. . . or perhaps it was the trademark enforcement.
Wall Street Journal article on trademark owners policing use of character costumers by local party performers: “Why Dora the Explorer Can’t Come To Your Kid’s Birthday Party“:
. . . .Though the walk-about “Dora” had the expected pageboy haircut and backpack, her expression was blank and her legs appeared out of proportion to the rest of her body. “When Dora came out,” Mrs. Sorkin says, “none of the kids would go to Dora, including my daughter, and a few of the kids started crying.”
Elvira Grau, who owns Space Odyssey USA, where Mrs. Sorkin held her daughter’s party, says the costume companies that service her parties try to make their costumes look sufficiently different from the trademarked characters to avoid lawsuits. When Mrs. Sorkin complained to her that Dora was “hideous,” Mrs. Grau gave her a $250 credit. “But I told her, ‘You can’t have the real Dora. If you want the real Dora, call Nickelodeon.’ ”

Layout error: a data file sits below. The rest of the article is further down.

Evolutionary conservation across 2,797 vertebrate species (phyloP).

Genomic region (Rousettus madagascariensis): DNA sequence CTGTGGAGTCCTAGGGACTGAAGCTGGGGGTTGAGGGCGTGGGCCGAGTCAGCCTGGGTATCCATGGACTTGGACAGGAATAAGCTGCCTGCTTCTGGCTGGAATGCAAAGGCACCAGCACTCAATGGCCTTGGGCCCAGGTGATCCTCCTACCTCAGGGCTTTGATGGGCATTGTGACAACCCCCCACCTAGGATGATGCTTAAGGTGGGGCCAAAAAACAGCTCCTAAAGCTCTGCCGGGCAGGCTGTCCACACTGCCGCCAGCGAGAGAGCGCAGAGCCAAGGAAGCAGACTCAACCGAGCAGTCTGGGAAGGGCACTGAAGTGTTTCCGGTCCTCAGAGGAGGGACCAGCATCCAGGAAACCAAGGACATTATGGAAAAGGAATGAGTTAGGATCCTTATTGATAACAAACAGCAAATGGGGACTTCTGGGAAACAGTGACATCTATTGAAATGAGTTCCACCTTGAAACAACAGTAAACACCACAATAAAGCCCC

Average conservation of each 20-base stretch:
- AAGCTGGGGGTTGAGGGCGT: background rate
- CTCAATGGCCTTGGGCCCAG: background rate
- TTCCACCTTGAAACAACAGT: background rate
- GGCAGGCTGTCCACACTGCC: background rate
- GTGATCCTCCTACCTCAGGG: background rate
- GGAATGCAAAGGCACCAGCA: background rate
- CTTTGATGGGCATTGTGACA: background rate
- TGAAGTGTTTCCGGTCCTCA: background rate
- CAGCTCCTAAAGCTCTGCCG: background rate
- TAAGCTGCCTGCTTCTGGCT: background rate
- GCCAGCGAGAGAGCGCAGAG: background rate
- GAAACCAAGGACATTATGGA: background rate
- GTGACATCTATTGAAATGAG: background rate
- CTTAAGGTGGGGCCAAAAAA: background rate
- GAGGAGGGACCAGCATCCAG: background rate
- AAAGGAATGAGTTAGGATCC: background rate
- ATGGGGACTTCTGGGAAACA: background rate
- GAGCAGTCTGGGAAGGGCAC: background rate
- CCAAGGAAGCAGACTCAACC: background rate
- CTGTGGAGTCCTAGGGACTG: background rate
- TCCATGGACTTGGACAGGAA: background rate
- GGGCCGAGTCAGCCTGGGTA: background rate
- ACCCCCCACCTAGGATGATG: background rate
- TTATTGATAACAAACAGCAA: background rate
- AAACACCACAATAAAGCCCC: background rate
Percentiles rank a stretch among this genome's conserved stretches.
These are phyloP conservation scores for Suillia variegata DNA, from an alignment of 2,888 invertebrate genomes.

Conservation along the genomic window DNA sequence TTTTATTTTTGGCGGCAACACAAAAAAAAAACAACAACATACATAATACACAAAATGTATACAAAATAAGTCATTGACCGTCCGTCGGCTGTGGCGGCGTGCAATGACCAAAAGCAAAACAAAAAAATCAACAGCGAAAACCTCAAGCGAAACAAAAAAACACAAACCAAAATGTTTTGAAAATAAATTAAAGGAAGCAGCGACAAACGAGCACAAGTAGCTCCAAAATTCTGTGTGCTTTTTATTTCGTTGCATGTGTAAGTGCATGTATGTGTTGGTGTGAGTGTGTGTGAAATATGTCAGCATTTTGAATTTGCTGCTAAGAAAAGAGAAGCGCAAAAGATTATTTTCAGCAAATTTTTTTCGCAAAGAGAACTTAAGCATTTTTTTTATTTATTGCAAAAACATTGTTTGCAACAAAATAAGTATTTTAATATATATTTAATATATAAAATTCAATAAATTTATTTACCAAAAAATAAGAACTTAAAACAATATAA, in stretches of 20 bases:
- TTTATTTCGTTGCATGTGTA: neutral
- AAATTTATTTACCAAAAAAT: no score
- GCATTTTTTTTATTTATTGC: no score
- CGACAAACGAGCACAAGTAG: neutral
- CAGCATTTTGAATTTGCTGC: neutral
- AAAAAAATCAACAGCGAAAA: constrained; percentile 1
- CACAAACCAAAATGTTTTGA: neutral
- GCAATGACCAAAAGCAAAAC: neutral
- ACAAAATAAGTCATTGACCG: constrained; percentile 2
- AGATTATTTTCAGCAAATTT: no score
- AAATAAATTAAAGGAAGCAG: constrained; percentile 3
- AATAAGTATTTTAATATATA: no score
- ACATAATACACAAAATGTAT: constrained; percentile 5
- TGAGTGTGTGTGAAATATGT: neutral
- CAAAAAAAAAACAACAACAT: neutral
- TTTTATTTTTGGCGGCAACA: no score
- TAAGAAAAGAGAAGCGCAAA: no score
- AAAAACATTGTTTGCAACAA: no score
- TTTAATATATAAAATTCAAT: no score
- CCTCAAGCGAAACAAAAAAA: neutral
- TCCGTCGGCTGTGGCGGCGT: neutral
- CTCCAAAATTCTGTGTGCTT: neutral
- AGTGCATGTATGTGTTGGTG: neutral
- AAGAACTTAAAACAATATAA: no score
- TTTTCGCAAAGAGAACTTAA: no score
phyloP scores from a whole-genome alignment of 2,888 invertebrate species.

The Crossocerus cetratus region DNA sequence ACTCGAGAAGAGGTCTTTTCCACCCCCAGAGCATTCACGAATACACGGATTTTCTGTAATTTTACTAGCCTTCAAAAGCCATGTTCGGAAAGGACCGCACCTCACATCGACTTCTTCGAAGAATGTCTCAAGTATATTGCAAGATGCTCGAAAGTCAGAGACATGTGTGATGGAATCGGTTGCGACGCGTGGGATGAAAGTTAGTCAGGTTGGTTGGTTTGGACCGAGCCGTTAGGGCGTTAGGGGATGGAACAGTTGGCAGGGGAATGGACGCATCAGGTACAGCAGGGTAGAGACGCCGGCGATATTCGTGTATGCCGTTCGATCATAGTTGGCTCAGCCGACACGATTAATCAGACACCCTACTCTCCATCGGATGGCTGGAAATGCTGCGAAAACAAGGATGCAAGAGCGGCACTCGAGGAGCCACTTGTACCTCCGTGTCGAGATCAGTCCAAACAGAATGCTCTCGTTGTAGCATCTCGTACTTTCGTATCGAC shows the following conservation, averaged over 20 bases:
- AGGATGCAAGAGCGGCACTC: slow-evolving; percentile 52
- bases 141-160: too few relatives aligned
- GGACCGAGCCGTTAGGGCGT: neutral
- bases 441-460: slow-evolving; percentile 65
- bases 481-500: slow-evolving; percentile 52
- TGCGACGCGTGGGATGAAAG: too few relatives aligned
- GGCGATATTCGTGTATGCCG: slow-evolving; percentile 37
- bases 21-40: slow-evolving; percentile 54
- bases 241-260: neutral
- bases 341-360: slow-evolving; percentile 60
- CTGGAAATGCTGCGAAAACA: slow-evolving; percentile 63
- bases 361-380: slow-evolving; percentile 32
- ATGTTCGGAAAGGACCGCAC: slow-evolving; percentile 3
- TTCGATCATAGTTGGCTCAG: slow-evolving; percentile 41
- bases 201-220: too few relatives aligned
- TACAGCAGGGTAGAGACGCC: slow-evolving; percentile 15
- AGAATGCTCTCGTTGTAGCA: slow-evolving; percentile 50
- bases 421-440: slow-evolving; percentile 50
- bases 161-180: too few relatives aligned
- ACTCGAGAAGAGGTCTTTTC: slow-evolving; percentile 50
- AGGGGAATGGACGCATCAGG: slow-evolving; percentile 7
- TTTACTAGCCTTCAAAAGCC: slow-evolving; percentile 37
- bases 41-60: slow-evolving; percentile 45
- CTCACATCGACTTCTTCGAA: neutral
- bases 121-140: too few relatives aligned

Every sentence in this article is both funny and extremely sad.
There is a sentiment expressed by Justice Stevens in Moseley v V Secret, that where there is no confusion, a tarnishing use reflects on the tarnisher and not the trademark owner. It might be the case that where there is no confusion that the local children’s clown is ‘licensed’ by anyone, that if the clown stumbles around drunk or otherwise behaves inappropriately, in a character costume, that that reflects on the clown, and not on the costume.